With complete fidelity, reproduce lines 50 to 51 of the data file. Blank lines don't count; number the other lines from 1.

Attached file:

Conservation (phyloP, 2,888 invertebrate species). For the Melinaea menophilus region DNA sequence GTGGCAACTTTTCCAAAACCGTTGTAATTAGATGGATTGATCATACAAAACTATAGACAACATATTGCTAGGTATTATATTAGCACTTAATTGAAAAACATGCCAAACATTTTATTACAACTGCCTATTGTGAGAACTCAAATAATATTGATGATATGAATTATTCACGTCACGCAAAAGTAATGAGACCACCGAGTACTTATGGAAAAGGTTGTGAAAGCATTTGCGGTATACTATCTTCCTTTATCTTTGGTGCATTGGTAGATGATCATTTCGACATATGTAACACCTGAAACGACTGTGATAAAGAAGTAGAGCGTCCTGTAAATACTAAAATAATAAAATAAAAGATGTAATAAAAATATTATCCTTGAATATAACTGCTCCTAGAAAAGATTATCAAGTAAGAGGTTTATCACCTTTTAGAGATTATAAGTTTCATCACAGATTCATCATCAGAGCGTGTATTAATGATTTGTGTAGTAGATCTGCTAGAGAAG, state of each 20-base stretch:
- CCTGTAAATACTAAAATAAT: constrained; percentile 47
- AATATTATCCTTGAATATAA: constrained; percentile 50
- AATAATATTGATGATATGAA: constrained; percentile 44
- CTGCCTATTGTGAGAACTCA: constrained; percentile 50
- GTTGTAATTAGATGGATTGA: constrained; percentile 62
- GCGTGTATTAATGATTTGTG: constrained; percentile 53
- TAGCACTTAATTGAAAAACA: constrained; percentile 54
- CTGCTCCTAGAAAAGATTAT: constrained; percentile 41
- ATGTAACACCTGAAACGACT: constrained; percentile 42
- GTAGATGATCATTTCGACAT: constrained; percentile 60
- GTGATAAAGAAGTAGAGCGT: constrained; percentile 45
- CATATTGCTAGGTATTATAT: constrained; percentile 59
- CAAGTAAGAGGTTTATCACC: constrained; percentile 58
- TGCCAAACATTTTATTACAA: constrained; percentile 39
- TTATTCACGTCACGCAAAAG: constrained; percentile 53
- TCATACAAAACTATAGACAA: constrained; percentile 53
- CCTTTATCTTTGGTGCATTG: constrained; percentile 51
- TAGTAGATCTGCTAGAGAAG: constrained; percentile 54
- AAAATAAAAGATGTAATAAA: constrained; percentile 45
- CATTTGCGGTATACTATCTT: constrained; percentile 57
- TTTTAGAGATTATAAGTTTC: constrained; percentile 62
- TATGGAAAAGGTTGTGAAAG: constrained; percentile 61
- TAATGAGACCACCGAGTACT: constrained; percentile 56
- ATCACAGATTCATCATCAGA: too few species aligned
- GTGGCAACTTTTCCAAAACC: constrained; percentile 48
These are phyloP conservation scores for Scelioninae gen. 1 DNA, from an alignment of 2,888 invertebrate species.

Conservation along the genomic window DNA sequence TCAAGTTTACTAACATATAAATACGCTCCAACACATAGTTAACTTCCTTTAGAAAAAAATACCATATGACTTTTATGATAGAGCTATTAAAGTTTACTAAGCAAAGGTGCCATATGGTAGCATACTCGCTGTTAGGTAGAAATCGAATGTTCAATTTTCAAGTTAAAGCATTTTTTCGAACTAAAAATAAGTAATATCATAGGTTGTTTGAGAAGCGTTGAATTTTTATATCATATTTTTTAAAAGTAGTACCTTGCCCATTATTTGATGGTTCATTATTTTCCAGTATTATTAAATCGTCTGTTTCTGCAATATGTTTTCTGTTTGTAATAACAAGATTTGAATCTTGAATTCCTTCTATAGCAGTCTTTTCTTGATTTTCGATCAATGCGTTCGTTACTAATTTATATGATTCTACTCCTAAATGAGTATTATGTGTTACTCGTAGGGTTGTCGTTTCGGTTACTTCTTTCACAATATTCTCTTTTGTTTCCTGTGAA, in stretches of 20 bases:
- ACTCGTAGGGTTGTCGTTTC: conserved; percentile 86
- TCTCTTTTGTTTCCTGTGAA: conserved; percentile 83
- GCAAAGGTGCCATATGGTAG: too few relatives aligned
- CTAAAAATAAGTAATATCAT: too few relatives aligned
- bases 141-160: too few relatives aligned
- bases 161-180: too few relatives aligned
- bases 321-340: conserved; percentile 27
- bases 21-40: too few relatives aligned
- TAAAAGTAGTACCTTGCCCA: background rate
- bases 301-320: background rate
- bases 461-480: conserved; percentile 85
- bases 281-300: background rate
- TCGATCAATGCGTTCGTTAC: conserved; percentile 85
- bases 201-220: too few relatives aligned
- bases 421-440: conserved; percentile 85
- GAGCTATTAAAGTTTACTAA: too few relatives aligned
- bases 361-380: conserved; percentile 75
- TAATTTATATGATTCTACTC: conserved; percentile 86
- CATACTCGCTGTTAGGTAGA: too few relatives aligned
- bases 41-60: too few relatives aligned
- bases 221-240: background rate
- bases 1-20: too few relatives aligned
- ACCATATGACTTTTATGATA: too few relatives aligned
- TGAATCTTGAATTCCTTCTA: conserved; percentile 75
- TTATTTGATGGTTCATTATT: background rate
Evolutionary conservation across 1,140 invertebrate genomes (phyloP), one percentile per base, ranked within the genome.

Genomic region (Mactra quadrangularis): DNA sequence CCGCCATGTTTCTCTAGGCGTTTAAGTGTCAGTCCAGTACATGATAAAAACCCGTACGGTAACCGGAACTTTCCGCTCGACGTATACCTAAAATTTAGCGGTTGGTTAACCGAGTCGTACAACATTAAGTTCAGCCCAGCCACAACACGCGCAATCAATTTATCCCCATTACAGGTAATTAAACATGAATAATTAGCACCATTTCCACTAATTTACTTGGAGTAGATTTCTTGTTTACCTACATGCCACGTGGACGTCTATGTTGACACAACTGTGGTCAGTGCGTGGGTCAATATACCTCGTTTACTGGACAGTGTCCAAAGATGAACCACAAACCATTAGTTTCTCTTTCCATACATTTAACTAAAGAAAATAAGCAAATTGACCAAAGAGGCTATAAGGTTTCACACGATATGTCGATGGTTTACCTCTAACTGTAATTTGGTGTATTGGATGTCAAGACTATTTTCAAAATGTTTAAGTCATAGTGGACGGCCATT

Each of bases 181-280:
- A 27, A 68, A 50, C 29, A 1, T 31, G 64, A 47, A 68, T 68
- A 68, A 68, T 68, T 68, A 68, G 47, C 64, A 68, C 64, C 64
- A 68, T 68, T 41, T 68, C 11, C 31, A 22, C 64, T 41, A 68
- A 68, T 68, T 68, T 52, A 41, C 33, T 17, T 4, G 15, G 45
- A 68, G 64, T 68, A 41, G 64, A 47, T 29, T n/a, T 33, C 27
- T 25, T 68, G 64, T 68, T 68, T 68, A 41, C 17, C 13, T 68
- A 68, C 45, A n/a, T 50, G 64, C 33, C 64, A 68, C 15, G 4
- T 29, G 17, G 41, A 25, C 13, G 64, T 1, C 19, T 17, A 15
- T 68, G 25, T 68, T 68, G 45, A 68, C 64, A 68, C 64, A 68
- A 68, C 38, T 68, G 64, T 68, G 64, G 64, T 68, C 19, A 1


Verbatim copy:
- bases 1-20: too few relatives aligned
- ACCATATGACTTTTATGATA: too few relatives aligned